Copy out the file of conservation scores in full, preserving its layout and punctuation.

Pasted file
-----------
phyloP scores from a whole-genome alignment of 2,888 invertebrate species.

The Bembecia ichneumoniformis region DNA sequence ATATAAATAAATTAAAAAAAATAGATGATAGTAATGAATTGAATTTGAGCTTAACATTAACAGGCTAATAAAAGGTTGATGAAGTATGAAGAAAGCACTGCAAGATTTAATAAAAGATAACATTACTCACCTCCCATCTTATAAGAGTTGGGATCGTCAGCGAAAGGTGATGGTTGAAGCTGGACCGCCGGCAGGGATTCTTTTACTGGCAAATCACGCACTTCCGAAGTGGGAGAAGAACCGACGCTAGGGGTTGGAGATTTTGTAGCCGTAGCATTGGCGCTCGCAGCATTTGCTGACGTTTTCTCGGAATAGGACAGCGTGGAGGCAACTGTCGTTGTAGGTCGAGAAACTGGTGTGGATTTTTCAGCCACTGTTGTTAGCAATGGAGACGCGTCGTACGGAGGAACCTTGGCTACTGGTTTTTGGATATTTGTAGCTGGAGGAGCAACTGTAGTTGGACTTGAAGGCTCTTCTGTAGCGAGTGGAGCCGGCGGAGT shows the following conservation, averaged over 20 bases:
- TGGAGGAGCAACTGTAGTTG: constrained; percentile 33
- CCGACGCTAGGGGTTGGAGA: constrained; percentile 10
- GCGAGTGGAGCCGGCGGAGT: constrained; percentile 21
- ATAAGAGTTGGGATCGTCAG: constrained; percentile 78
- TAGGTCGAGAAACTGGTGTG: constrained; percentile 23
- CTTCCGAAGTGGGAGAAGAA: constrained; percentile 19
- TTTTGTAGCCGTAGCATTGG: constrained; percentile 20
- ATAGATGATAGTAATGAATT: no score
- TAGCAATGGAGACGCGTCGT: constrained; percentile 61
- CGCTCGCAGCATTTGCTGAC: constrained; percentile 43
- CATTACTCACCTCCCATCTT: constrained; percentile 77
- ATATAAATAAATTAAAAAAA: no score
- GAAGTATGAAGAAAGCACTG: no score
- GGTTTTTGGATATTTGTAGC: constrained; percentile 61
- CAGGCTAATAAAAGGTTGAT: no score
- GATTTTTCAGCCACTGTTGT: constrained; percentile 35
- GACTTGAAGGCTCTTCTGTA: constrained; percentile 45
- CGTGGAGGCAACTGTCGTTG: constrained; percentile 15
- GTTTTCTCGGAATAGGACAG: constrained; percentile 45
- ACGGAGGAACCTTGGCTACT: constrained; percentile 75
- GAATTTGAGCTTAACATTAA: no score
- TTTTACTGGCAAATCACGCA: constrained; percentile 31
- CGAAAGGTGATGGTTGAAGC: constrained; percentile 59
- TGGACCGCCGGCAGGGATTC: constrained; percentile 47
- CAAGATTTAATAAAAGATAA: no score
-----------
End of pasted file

phyloP scores from a whole-genome alignment of 2,888 invertebrate species.

The Bembecia ichneumoniformis region DNA sequence ATATAAATAAATTAAAAAAAATAGATGATAGTAATGAATTGAATTTGAGCTTAACATTAACAGGCTAATAAAAGGTTGATGAAGTATGAAGAAAGCACTGCAAGATTTAATAAAAGATAACATTACTCACCTCCCATCTTATAAGAGTTGGGATCGTCAGCGAAAGGTGATGGTTGAAGCTGGACCGCCGGCAGGGATTCTTTTACTGGCAAATCACGCACTTCCGAAGTGGGAGAAGAACCGACGCTAGGGGTTGGAGATTTTGTAGCCGTAGCATTGGCGCTCGCAGCATTTGCTGACGTTTTCTCGGAATAGGACAGCGTGGAGGCAACTGTCGTTGTAGGTCGAGAAACTGGTGTGGATTTTTCAGCCACTGTTGTTAGCAATGGAGACGCGTCGTACGGAGGAACCTTGGCTACTGGTTTTTGGATATTTGTAGCTGGAGGAGCAACTGTAGTTGGACTTGAAGGCTCTTCTGTAGCGAGTGGAGCCGGCGGAGT shows the following conservation, averaged over 20 bases:
- TGGAGGAGCAACTGTAGTTG: constrained; percentile 33
- CCGACGCTAGGGGTTGGAGA: constrained; percentile 10
- GCGAGTGGAGCCGGCGGAGT: constrained; percentile 21
- ATAAGAGTTGGGATCGTCAG: constrained; percentile 78
- TAGGTCGAGAAACTGGTGTG: constrained; percentile 23
- CTTCCGAAGTGGGAGAAGAA: constrained; percentile 19
- TTTTGTAGCCGTAGCATTGG: constrained; percentile 20
- ATAGATGATAGTAATGAATT: no score
- TAGCAATGGAGACGCGTCGT: constrained; percentile 61
- CGCTCGCAGCATTTGCTGAC: constrained; percentile 43
- CATTACTCACCTCCCATCTT: constrained; percentile 77
- ATATAAATAAATTAAAAAAA: no score
- GAAGTATGAAGAAAGCACTG: no score
- GGTTTTTGGATATTTGTAGC: constrained; percentile 61
- CAGGCTAATAAAAGGTTGAT: no score
- GATTTTTCAGCCACTGTTGT: constrained; percentile 35
- GACTTGAAGGCTCTTCTGTA: constrained; percentile 45
- CGTGGAGGCAACTGTCGTTG: constrained; percentile 15
- GTTTTCTCGGAATAGGACAG: constrained; percentile 45
- ACGGAGGAACCTTGGCTACT: constrained; percentile 75
- GAATTTGAGCTTAACATTAA: no score
- TTTTACTGGCAAATCACGCA: constrained; percentile 31
- CGAAAGGTGATGGTTGAAGC: constrained; percentile 59
- TGGACCGCCGGCAGGGATTC: constrained; percentile 47
- CAAGATTTAATAAAAGATAA: no score